Well, at least it marches, ready or not, in the little room where my husband kept his marbles, planes and armies of toy soldiers and knights. When he left this world, he also left this entire room of collectible ‘stuff’ behind – and I have no earthly idea what to do with it! Many painstaking hours (and dollars) were spent collecting, planning, gluing and building this little world into a mini- museum. We should have charged admission.
My kid-at-heart husband collected marbles, no, not just the simple cat-eye ones, although he had a hefty bowl of them. His taste ran to those hand-blown, kaleidescope of color ones that preened on little stands in glass cases. Looking at these sparkling orbs one day, I realized why gradually my happy place of Cape Cod grew on him. I remember how his eyes lit up when we went to the Sandwich Glass Factory and his mouse-eating grin as he left each time, marble in tow.
Planes were part of my man’s collecting gene, and, true to his discriminating (expensive) taste, not to those plastic jobs put together with duco cement. These little flying machines were authentic scale models of WWI planes, including the infamous Red Baron. They have all since flown to another space — but that’s another blog post. Continue reading
A few weeks ago, I laughed as one of my sweet grandsons asked the wacky woman who lives in the phone (otherwise known as Siri) for his mom’s password. Hey, you gotta give him props for ingenuity, right? I guess he figured if the all-knowing Siri knew movie times, road directions and phone numbers, why not his mother’s password? Well, Siri didn’t but it did give me pause. What if that nebulous voice in the phone (actually mine is a proper British guy) could take a pass at finding where my husband hangs out now in this universe?
Looking up into clear cool nights at stars, the tops of silhouetted trees, even the moon, I often wonder where he is in the ethernet. Come on, I know you’ve had the same thoughts. We’ve all been told those we love never truly leave but are around us every day – but where? And how can we ever know for sure?
If my husband is still transmitting — we’re not on the same frequency. Continue reading
When an anniversary marks a death, there is little to celebrate. When it marks the death of more than 2,996 people, an anniversary is a misnomer. Anniversaries somehow denote champagne but celebration is anathema to those left standing after a precious loved one dies. But when those they loved are simply removed from the planet, when they disappear into the either in an instant, words can’t be articulated. The calendar imprints today as the 15th anniversary of September 11, 2001, a day to remember – all the days of the year.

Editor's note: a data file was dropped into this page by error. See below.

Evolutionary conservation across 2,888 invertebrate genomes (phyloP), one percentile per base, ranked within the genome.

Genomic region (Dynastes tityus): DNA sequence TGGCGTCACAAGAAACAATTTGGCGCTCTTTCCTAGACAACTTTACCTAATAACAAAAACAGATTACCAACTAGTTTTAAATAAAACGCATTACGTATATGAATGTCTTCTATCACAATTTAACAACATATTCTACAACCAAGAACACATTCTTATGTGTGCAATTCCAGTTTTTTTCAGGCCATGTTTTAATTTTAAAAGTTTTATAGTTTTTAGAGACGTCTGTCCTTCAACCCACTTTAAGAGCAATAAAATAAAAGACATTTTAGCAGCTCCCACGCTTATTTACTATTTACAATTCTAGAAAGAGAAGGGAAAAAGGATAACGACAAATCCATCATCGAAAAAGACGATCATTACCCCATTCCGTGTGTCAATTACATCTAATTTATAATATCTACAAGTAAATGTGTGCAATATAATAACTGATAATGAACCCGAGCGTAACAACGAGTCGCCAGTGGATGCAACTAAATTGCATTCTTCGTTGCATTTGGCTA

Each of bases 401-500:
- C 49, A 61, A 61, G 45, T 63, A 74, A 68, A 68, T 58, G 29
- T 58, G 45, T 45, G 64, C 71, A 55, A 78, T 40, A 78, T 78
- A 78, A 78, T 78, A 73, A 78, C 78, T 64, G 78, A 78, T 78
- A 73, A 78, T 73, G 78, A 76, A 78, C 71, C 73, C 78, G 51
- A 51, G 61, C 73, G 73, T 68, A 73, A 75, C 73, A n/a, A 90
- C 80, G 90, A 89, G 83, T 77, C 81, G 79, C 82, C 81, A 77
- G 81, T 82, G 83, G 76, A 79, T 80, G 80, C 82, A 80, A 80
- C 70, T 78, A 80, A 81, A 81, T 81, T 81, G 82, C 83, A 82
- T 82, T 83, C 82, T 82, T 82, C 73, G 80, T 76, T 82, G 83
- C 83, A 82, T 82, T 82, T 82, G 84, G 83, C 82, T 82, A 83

Maybe you knew or lost someone in the towers or on the plane. You might have known one of the first-responders who never knew how their pledge to serve would be tested. You might have been watching tv at home or in the office or listening to the radio in your car. Wherever you were, whoever you knew one thing is for sure, you will never forget that day.
This past week, my thoughts were crowded with all the people who went to work that day and never came home. I thought of the terror, the unfathomable horror of a day that began with brilliant blue skies. I thought of the parents, siblings, children and spouses whose lives were ravaged with one phone call. I thought of how many that day were my children’s ages now. I thought of all the family pictures, the photo albums, the weddings, all the sweet things of life that will forever be minus one important person in them. Continue reading
“When this all began, we knew there’d be a price…”Jekyll & Hyde
Some wondered if it was a good idea to marry a man with cancer. Looking back, it wasn’t really a decision. It was actually a no-brainer.
I loved him.
Everyone arrives in your life with baggage. Everyone. Some carry bags as small as coin purses; others drag a dumpster. When we met, it seemed neither of us carried more than a wallet. (okay, mine included a make-up case, keys with the fuzzy duck, two pairs of glasses and all the just-in-case stuff, but you get the idea) My husband’s, however, grew to industrial size proportions. Even so, we figured real love is a match for ANY luggage, right? It has to be – when the baggage is cancer. Continue reading